THE Scottish Executive is to prepare a national strategy on special educational needs, which will include revisiting the controversial issue of the way the seven national specialist centres are to be funded.
This was announced in the Scottish Parliament last week by Nicol Stephen, Deputy Education Minister. Mr Stephen was taking part in a debate responding to the SEN report from the education committee of MSPs. In one of the most impressive education debates yet, the report was approved without dissent.
Mr Stephen said he was "sympathetic" to the idea of a national strategy for special needs but wanted the national special needs forum, which he chairs, to give it detailed consideration first. It will do so at its next meeting on June 5.
He is currently visiting all seven national schools to see their work at first hand and has delayed by a further year to March 2003 the planned transfer of their pound;12 million grant from the Executive to local authorities. Critics of the move, including the schools themselves, fear this could threaten their viability and diminish the availability of national expertise.
At the end of the debate, Mr Stephen appeared to concede the case of Brian Monteith, the Tories' education spokesman, who has been running a vigorous campaign to retain national funding, partly on the grounds that it gave parents choice and preserved national expertise.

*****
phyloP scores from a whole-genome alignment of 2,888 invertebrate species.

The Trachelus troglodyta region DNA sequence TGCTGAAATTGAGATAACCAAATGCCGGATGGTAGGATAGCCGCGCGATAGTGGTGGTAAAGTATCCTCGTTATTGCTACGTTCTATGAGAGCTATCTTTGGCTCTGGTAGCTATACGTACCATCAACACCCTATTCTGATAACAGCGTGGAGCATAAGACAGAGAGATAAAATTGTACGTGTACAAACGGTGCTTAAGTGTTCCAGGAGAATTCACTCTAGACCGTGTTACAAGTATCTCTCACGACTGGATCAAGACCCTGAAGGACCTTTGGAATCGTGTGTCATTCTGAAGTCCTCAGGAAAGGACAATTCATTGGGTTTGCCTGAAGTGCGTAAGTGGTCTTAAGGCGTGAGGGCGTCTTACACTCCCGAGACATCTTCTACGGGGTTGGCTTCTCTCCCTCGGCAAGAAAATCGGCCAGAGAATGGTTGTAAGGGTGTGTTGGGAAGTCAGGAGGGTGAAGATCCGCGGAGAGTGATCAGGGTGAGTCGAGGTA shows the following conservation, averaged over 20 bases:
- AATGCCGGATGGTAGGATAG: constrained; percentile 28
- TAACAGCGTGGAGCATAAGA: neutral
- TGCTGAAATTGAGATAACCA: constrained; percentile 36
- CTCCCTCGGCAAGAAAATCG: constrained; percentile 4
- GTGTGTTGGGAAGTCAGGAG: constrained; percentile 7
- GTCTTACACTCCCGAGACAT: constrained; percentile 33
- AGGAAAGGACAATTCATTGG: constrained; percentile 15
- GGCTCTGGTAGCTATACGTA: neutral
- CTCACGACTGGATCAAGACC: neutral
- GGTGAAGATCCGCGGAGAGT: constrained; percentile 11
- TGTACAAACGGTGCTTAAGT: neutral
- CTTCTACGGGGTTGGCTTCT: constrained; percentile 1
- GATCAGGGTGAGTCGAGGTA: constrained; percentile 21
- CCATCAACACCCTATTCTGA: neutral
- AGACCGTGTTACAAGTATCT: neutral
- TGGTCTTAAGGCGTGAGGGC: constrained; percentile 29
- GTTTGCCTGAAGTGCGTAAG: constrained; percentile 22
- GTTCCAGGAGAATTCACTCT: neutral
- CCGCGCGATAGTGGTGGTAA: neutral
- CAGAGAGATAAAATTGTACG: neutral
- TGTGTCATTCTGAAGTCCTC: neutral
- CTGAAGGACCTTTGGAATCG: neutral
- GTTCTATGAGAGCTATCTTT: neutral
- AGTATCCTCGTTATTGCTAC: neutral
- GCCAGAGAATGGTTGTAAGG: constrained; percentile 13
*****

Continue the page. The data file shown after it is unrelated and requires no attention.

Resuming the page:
Mr Stephen agreed with much of what Mr Monteith said about the importance of specialist provision. National centres, he said, could help make a reality of mainstreaming in schools, particularly in rural areas, through expertise, research and outreach work.
MSPs on all sides were united in their support for the "inclusion" of young people in mainstream classes, although there was also widespread agreement that decisions must not be "dogmatic", a word which featured almost as frequently as inclusin.
Mike Russell, the SNP's education spokesman, said: "The same formula does not fit everybody."
Mr Stephen agreed that the focus should be on an education which was "appropriate" to each child. Inclusive education could be delivered through mainstream or specialist provision or a combination of the two. "Inclusion does not mean forced integration," he said. "I emphasise that point."
In his closing remarks, Mr Stephen stressed the importance of involving parents. "We are not asking for a philosophical or high-level commitment to the involvement of parents. We want a response to the blood, sweat and tears - too often and too many - of parents who are battling with the system."
He announced that the pound;13 million given to local authorities this year to include more pupils in mainstream classes, itself double last year's figure, would be increased in each of the next two years. Guidance would shortly be issued.
The election "purdah" on major ministerial initiatives prevented Mr Stephen from releasing any details, and he was similarly constrained in spelling out forthcoming plans to improve access for disabled pupils.
His speech did, however, indicate that guidance would be issued soon on the length of the special school week. There would also be two inquiries, one to address the shortage of education psychologists (right) and the other to deal with supply problems in speech therapy, occupational therapy and physiotherapy services.
Mr Russell also called for action on post-school support for young people with special needs, which he said was becoming "the key issue". He received strong and emotional support from David Mundell, Tory member for the south of Scotland, whose children have dyspraxia.
Mr Stephen undertook to pass these concerns to the national action group which is processing the recommendations of the Beattie committee's report.